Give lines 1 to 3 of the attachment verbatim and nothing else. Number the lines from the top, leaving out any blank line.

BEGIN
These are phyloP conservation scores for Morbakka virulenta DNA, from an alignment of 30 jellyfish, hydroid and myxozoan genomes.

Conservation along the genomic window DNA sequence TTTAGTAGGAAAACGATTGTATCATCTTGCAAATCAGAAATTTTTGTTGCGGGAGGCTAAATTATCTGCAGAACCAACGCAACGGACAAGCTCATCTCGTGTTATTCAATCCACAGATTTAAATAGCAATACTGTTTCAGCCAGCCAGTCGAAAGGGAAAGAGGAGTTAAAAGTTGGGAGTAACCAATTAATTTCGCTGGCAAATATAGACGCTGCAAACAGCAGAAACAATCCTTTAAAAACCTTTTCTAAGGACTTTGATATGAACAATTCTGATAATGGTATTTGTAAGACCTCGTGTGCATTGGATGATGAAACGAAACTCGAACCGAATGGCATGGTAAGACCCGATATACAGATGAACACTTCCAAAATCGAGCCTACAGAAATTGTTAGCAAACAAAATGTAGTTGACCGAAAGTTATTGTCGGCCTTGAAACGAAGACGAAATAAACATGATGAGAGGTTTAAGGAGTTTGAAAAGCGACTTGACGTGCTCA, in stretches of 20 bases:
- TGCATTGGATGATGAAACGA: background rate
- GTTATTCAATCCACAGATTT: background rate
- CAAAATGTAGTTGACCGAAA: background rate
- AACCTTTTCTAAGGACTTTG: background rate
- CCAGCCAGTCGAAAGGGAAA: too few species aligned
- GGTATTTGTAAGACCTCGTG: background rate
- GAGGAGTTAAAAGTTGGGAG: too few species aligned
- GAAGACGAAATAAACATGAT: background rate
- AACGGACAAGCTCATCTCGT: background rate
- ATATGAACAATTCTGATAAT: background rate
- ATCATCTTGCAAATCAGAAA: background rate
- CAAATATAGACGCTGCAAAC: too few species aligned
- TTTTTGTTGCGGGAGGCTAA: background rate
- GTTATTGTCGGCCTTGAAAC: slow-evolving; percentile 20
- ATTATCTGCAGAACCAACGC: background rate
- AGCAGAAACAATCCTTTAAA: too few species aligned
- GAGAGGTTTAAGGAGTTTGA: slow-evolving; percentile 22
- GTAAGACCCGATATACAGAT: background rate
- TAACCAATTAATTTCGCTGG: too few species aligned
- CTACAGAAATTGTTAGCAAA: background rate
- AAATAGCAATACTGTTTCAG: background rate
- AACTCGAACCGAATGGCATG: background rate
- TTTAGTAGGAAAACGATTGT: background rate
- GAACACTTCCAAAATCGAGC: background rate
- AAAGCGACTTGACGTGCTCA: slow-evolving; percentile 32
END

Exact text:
These are phyloP conservation scores for Morbakka virulenta DNA, from an alignment of 30 jellyfish, hydroid and myxozoan genomes.

Conservation along the genomic window DNA sequence TTTAGTAGGAAAACGATTGTATCATCTTGCAAATCAGAAATTTTTGTTGCGGGAGGCTAAATTATCTGCAGAACCAACGCAACGGACAAGCTCATCTCGTGTTATTCAATCCACAGATTTAAATAGCAATACTGTTTCAGCCAGCCAGTCGAAAGGGAAAGAGGAGTTAAAAGTTGGGAGTAACCAATTAATTTCGCTGGCAAATATAGACGCTGCAAACAGCAGAAACAATCCTTTAAAAACCTTTTCTAAGGACTTTGATATGAACAATTCTGATAATGGTATTTGTAAGACCTCGTGTGCATTGGATGATGAAACGAAACTCGAACCGAATGGCATGGTAAGACCCGATATACAGATGAACACTTCCAAAATCGAGCCTACAGAAATTGTTAGCAAACAAAATGTAGTTGACCGAAAGTTATTGTCGGCCTTGAAACGAAGACGAAATAAACATGATGAGAGGTTTAAGGAGTTTGAAAAGCGACTTGACGTGCTCA, in stretches of 20 bases:
- TGCATTGGATGATGAAACGA: background rate